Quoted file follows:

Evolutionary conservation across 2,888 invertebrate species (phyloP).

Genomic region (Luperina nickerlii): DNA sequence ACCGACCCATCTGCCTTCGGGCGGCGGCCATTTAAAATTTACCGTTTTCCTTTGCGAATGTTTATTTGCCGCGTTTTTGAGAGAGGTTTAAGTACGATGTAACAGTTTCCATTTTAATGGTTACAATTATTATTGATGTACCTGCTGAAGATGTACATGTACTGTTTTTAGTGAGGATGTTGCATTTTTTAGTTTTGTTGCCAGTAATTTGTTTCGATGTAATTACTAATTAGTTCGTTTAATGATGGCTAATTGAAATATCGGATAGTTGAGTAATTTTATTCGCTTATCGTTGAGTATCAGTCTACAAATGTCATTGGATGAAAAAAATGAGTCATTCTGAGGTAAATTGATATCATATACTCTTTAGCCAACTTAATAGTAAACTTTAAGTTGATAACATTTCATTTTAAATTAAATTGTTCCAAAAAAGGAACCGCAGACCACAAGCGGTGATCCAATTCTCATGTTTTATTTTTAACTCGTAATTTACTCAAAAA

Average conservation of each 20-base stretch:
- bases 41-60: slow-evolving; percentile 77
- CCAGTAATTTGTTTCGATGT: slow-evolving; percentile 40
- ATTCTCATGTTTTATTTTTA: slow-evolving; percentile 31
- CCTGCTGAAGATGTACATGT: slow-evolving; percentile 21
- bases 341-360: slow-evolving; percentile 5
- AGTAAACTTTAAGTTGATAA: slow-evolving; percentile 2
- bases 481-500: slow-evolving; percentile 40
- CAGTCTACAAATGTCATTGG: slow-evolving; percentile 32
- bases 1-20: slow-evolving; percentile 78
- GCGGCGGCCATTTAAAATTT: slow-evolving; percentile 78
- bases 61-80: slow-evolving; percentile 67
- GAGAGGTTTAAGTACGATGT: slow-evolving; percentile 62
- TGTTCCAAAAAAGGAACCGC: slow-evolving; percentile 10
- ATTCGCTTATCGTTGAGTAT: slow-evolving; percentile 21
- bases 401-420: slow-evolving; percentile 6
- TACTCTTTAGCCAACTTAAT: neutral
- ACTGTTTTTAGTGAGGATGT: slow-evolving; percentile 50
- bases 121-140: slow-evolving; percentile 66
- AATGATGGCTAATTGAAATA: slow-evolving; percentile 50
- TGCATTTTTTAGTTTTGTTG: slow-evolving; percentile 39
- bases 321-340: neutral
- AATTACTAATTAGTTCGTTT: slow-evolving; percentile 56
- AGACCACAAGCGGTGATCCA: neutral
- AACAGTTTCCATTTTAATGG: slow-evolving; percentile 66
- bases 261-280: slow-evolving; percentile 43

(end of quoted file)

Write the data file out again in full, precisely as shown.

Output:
Evolutionary conservation across 2,888 invertebrate species (phyloP).

Genomic region (Luperina nickerlii): DNA sequence ACCGACCCATCTGCCTTCGGGCGGCGGCCATTTAAAATTTACCGTTTTCCTTTGCGAATGTTTATTTGCCGCGTTTTTGAGAGAGGTTTAAGTACGATGTAACAGTTTCCATTTTAATGGTTACAATTATTATTGATGTACCTGCTGAAGATGTACATGTACTGTTTTTAGTGAGGATGTTGCATTTTTTAGTTTTGTTGCCAGTAATTTGTTTCGATGTAATTACTAATTAGTTCGTTTAATGATGGCTAATTGAAATATCGGATAGTTGAGTAATTTTATTCGCTTATCGTTGAGTATCAGTCTACAAATGTCATTGGATGAAAAAAATGAGTCATTCTGAGGTAAATTGATATCATATACTCTTTAGCCAACTTAATAGTAAACTTTAAGTTGATAACATTTCATTTTAAATTAAATTGTTCCAAAAAAGGAACCGCAGACCACAAGCGGTGATCCAATTCTCATGTTTTATTTTTAACTCGTAATTTACTCAAAAA

Average conservation of each 20-base stretch:
- bases 41-60: slow-evolving; percentile 77
- CCAGTAATTTGTTTCGATGT: slow-evolving; percentile 40
- ATTCTCATGTTTTATTTTTA: slow-evolving; percentile 31
- CCTGCTGAAGATGTACATGT: slow-evolving; percentile 21
- bases 341-360: slow-evolving; percentile 5
- AGTAAACTTTAAGTTGATAA: slow-evolving; percentile 2
- bases 481-500: slow-evolving; percentile 40
- CAGTCTACAAATGTCATTGG: slow-evolving; percentile 32
- bases 1-20: slow-evolving; percentile 78
- GCGGCGGCCATTTAAAATTT: slow-evolving; percentile 78
- bases 61-80: slow-evolving; percentile 67
- GAGAGGTTTAAGTACGATGT: slow-evolving; percentile 62
- TGTTCCAAAAAAGGAACCGC: slow-evolving; percentile 10
- ATTCGCTTATCGTTGAGTAT: slow-evolving; percentile 21
- bases 401-420: slow-evolving; percentile 6
- TACTCTTTAGCCAACTTAAT: neutral
- ACTGTTTTTAGTGAGGATGT: slow-evolving; percentile 50
- bases 121-140: slow-evolving; percentile 66
- AATGATGGCTAATTGAAATA: slow-evolving; percentile 50
- TGCATTTTTTAGTTTTGTTG: slow-evolving; percentile 39
- bases 321-340: neutral
- AATTACTAATTAGTTCGTTT: slow-evolving; percentile 56
- AGACCACAAGCGGTGATCCA: neutral
- AACAGTTTCCATTTTAATGG: slow-evolving; percentile 66
- bases 261-280: slow-evolving; percentile 43